Pride (and some prejudice)

I had something completely different planned for this week’s post, but I’m not sure I have the energy. So…forthcoming, there will be a potential blog series on deconstructing specific bible passages that have harmed people because of how they’ve been interpreted. Meanwhile, this’ll be more of a stream of consciousness post (which I kind of do anyway) on it being Pride month and how I’m feeling about it.

Last year was the first year I ever did anything for Pride. By do something, I mean, two of my closest friends and I made rainbow t-shirts and watched Parks and Rec. It was the day before the Pulse shooting. Doing tie-dye shirts was all I was brave enough to do because of being pretty closeted outside of Twitter and this blog. And then…the next day, 49 people were brutally murdered and 53 others wounded at a gay nightclub in Orlando. A place that was supposed to be a safe haven quickly turned into a place of death.

I grew up being told not to be prideful…that pride of any sort was a sin. Maybe even the first sin committed by an angel we commonly refer to as Satan or the Devil. Don’t be proud. Pride leads to a fall. Don’t prioritize your self or your needs. Sacrifice all that you are so others can be served. You should hate sin. Love the sinner. But what happened to me like many who grew up in the church is that we just learned to hate ourselves.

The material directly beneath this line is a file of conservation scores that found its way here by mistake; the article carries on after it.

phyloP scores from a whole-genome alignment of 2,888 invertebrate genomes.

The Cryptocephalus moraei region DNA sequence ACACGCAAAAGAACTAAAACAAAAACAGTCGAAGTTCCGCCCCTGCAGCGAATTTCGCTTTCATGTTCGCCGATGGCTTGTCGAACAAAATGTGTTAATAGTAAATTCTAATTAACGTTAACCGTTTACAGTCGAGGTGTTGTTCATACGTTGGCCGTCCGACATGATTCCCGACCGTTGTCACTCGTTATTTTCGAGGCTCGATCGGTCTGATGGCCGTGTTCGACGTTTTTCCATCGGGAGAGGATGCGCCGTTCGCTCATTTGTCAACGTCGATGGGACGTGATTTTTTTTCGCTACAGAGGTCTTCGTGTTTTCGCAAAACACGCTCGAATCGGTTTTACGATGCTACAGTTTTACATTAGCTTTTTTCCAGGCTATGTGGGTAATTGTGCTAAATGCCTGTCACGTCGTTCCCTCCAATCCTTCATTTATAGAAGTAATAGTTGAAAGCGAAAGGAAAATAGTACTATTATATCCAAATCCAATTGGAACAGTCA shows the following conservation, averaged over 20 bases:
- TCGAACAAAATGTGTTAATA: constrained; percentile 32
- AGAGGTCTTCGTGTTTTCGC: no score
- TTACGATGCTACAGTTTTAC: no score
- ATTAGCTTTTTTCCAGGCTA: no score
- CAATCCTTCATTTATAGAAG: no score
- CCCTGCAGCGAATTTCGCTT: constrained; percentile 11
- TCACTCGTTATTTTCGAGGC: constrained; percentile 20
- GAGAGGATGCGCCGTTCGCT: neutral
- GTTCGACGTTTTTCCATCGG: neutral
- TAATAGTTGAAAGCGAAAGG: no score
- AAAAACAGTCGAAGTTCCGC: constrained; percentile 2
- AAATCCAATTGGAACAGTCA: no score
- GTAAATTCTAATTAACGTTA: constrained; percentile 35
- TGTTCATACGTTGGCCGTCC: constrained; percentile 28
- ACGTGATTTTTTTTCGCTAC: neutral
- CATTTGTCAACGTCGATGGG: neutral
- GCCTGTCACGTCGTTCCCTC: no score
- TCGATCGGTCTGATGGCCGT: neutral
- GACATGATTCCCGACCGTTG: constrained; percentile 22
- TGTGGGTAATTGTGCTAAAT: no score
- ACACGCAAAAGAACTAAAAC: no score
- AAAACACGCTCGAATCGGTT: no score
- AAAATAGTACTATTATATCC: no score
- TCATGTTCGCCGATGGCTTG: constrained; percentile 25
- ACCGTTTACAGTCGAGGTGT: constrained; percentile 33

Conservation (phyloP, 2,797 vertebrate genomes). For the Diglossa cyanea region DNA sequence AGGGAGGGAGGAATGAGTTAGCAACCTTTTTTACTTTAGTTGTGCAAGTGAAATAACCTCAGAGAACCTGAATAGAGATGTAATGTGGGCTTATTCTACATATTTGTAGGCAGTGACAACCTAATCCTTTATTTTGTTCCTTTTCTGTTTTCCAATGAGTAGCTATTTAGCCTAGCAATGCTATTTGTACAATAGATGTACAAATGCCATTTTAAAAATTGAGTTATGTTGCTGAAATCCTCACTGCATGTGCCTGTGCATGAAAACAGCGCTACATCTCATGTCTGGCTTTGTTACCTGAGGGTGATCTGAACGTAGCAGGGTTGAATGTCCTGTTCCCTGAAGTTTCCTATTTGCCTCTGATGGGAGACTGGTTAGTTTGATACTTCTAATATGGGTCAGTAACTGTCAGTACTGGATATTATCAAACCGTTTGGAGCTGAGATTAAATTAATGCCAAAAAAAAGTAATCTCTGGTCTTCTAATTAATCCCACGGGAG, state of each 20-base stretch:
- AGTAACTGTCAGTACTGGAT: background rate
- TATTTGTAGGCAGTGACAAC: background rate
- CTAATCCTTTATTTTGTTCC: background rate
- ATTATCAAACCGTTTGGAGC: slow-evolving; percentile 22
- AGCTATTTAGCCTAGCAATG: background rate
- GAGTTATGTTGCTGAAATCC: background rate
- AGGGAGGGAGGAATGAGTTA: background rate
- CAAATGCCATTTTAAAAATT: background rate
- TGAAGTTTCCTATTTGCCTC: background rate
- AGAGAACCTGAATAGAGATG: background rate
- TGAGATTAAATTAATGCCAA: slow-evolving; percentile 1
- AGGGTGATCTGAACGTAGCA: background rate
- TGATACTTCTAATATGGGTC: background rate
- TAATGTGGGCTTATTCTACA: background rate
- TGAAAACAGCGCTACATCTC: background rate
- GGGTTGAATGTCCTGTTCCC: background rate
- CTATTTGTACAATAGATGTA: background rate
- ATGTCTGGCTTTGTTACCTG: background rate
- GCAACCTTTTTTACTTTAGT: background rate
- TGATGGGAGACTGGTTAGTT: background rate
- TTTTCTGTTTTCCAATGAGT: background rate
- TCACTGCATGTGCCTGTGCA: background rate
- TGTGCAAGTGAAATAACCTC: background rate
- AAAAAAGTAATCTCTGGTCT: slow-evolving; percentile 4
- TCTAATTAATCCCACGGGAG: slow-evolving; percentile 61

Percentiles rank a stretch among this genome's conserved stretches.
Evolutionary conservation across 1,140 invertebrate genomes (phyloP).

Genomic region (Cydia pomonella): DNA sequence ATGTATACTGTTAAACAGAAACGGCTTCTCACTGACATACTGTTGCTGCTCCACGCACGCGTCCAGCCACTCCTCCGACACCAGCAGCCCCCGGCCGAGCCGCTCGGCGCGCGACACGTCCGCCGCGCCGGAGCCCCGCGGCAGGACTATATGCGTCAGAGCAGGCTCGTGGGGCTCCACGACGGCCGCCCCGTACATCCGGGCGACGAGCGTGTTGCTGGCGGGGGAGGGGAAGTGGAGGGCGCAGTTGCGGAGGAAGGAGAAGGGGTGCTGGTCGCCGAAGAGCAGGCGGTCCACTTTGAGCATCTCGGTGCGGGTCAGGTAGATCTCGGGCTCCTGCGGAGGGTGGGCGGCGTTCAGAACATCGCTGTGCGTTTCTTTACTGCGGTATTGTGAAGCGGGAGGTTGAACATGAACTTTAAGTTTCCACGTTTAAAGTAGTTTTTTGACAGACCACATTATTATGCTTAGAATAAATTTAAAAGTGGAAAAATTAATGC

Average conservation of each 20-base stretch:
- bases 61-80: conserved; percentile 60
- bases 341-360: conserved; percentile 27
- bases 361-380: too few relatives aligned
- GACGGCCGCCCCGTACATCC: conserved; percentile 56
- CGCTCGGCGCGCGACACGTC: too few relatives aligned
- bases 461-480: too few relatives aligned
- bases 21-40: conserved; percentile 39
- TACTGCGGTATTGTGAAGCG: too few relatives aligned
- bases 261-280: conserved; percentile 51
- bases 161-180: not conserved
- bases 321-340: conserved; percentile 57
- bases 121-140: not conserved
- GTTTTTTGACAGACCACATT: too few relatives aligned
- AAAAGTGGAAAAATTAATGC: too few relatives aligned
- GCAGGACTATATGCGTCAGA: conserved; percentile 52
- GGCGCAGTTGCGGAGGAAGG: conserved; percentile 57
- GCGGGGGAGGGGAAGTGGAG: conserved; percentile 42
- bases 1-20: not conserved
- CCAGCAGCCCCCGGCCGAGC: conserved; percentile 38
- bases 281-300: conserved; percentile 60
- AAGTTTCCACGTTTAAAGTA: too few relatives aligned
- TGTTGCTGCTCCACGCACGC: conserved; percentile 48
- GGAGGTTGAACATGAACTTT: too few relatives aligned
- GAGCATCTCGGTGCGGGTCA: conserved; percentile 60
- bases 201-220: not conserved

There was no room to see myself as anything but a sinner. The self-deprecation started early. I was a depressed 12 year old who started experiencing anxiety most of the time and chronic pain all of the time.

And when I finally got to a point where I could love myself as I was including the gay part of me…LGBTQ+ people get massacred in the worst mass shooting in American history. Yet, I found a community of people grieving with me and found that I wasn’t the only one who felt that way about myself.

Almost a year later, we queer folks are still. here. Maybe our current administration will never fight for us. But we will fight for each other and for love and kindness in the face of hatred.

I don’t know how to feel about Pride this year. I do know I’m not alone. I do know that even though I’m in the midst of a depressive episode right now and my chronic pain is pretty awful, I’m not alone. We can be proud to have made it this far. To have not given up. They tell me our love isn’t right. That it’s perverted and bad. All I know is, I’ve experienced more love from my queer brothers and sisters than most folks in churches who claim God loves me but fail to see my humanity and love as valid. I see God in you. God who loves us and includes us and gives us a seat at the table when no one else will.

I may not know how to be proud of myself yet for all of who I am, but I am proud of you. You’re still here. And you’re still fighting. And you are not alone.

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